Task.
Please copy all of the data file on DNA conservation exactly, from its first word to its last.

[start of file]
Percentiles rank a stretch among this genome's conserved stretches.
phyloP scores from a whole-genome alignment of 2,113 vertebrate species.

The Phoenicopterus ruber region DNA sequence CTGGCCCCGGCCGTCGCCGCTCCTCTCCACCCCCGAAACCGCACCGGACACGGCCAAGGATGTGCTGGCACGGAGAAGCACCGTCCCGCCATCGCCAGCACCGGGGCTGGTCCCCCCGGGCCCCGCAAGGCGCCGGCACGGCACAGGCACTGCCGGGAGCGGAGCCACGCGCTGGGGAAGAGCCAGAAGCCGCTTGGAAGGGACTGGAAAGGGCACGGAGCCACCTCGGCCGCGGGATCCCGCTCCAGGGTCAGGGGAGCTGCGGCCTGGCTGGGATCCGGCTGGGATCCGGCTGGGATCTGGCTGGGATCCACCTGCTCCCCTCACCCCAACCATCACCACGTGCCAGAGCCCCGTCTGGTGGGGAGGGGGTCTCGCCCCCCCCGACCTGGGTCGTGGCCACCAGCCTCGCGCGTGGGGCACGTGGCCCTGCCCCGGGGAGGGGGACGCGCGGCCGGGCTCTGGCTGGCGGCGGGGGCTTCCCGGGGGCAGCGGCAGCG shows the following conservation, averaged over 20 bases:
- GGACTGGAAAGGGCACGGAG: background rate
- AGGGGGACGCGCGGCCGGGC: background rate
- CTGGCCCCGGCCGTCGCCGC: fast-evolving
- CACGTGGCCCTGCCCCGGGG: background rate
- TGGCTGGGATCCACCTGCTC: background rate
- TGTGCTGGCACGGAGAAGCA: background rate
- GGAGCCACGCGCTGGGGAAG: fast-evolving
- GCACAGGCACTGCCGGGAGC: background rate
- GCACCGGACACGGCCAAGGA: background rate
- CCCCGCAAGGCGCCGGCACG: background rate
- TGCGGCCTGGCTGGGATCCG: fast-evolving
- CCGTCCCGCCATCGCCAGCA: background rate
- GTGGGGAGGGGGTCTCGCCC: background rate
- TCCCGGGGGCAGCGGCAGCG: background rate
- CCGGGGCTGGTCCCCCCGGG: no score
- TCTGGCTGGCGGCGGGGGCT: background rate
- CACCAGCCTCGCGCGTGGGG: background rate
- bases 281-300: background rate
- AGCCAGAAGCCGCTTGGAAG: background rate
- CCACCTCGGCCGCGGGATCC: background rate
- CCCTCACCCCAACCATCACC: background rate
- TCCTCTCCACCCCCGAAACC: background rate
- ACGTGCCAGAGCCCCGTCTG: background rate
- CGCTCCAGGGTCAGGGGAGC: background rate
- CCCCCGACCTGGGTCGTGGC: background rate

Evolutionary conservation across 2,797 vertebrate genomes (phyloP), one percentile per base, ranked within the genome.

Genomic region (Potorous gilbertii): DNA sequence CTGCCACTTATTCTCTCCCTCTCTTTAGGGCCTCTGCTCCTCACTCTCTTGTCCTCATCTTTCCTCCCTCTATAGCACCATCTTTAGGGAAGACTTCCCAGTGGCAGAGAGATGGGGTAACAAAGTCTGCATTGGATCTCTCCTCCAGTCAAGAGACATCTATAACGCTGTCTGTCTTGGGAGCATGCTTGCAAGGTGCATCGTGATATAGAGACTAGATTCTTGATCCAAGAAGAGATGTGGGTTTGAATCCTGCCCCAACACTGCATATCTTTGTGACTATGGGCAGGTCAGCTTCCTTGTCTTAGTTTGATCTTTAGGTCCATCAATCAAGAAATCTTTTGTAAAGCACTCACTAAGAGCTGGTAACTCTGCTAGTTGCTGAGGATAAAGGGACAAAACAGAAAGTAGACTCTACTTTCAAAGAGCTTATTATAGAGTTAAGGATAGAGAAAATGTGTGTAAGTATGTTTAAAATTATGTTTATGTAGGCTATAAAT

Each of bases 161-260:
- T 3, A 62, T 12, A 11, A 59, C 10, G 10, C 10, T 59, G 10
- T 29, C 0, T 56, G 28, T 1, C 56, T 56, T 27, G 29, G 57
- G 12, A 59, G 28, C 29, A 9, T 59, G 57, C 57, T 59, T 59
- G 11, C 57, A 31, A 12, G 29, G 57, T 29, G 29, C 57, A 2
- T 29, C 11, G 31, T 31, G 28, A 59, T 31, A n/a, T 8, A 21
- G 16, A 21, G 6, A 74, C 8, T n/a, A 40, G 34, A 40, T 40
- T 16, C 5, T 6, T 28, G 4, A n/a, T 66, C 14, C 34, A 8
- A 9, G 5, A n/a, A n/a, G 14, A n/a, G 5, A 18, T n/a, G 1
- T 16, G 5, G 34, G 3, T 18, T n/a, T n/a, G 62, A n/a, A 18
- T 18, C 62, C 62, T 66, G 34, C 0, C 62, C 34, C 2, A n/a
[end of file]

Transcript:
Percentiles rank a stretch among this genome's conserved stretches.
phyloP scores from a whole-genome alignment of 2,113 vertebrate species.

The Phoenicopterus ruber region DNA sequence CTGGCCCCGGCCGTCGCCGCTCCTCTCCACCCCCGAAACCGCACCGGACACGGCCAAGGATGTGCTGGCACGGAGAAGCACCGTCCCGCCATCGCCAGCACCGGGGCTGGTCCCCCCGGGCCCCGCAAGGCGCCGGCACGGCACAGGCACTGCCGGGAGCGGAGCCACGCGCTGGGGAAGAGCCAGAAGCCGCTTGGAAGGGACTGGAAAGGGCACGGAGCCACCTCGGCCGCGGGATCCCGCTCCAGGGTCAGGGGAGCTGCGGCCTGGCTGGGATCCGGCTGGGATCCGGCTGGGATCTGGCTGGGATCCACCTGCTCCCCTCACCCCAACCATCACCACGTGCCAGAGCCCCGTCTGGTGGGGAGGGGGTCTCGCCCCCCCCGACCTGGGTCGTGGCCACCAGCCTCGCGCGTGGGGCACGTGGCCCTGCCCCGGGGAGGGGGACGCGCGGCCGGGCTCTGGCTGGCGGCGGGGGCTTCCCGGGGGCAGCGGCAGCG shows the following conservation, averaged over 20 bases:
- GGACTGGAAAGGGCACGGAG: background rate
- AGGGGGACGCGCGGCCGGGC: background rate
- CTGGCCCCGGCCGTCGCCGC: fast-evolving
- CACGTGGCCCTGCCCCGGGG: background rate
- TGGCTGGGATCCACCTGCTC: background rate
- TGTGCTGGCACGGAGAAGCA: background rate
- GGAGCCACGCGCTGGGGAAG: fast-evolving
- GCACAGGCACTGCCGGGAGC: background rate
- GCACCGGACACGGCCAAGGA: background rate
- CCCCGCAAGGCGCCGGCACG: background rate
- TGCGGCCTGGCTGGGATCCG: fast-evolving
- CCGTCCCGCCATCGCCAGCA: background rate
- GTGGGGAGGGGGTCTCGCCC: background rate
- TCCCGGGGGCAGCGGCAGCG: background rate
- CCGGGGCTGGTCCCCCCGGG: no score
- TCTGGCTGGCGGCGGGGGCT: background rate
- CACCAGCCTCGCGCGTGGGG: background rate
- bases 281-300: background rate
- AGCCAGAAGCCGCTTGGAAG: background rate
- CCACCTCGGCCGCGGGATCC: background rate
- CCCTCACCCCAACCATCACC: background rate
- TCCTCTCCACCCCCGAAACC: background rate
- ACGTGCCAGAGCCCCGTCTG: background rate
- CGCTCCAGGGTCAGGGGAGC: background rate
- CCCCCGACCTGGGTCGTGGC: background rate

Evolutionary conservation across 2,797 vertebrate genomes (phyloP), one percentile per base, ranked within the genome.

Genomic region (Potorous gilbertii): DNA sequence CTGCCACTTATTCTCTCCCTCTCTTTAGGGCCTCTGCTCCTCACTCTCTTGTCCTCATCTTTCCTCCCTCTATAGCACCATCTTTAGGGAAGACTTCCCAGTGGCAGAGAGATGGGGTAACAAAGTCTGCATTGGATCTCTCCTCCAGTCAAGAGACATCTATAACGCTGTCTGTCTTGGGAGCATGCTTGCAAGGTGCATCGTGATATAGAGACTAGATTCTTGATCCAAGAAGAGATGTGGGTTTGAATCCTGCCCCAACACTGCATATCTTTGTGACTATGGGCAGGTCAGCTTCCTTGTCTTAGTTTGATCTTTAGGTCCATCAATCAAGAAATCTTTTGTAAAGCACTCACTAAGAGCTGGTAACTCTGCTAGTTGCTGAGGATAAAGGGACAAAACAGAAAGTAGACTCTACTTTCAAAGAGCTTATTATAGAGTTAAGGATAGAGAAAATGTGTGTAAGTATGTTTAAAATTATGTTTATGTAGGCTATAAAT

Each of bases 161-260:
- T 3, A 62, T 12, A 11, A 59, C 10, G 10, C 10, T 59, G 10
- T 29, C 0, T 56, G 28, T 1, C 56, T 56, T 27, G 29, G 57
- G 12, A 59, G 28, C 29, A 9, T 59, G 57, C 57, T 59, T 59
- G 11, C 57, A 31, A 12, G 29, G 57, T 29, G 29, C 57, A 2
- T 29, C 11, G 31, T 31, G 28, A 59, T 31, A n/a, T 8, A 21
- G 16, A 21, G 6, A 74, C 8, T n/a, A 40, G 34, A 40, T 40
- T 16, C 5, T 6, T 28, G 4, A n/a, T 66, C 14, C 34, A 8
- A 9, G 5, A n/a, A n/a, G 14, A n/a, G 5, A 18, T n/a, G 1
- T 16, G 5, G 34, G 3, T 18, T n/a, T n/a, G 62, A n/a, A 18
- T 18, C 62, C 62, T 66, G 34, C 0, C 62, C 34, C 2, A n/a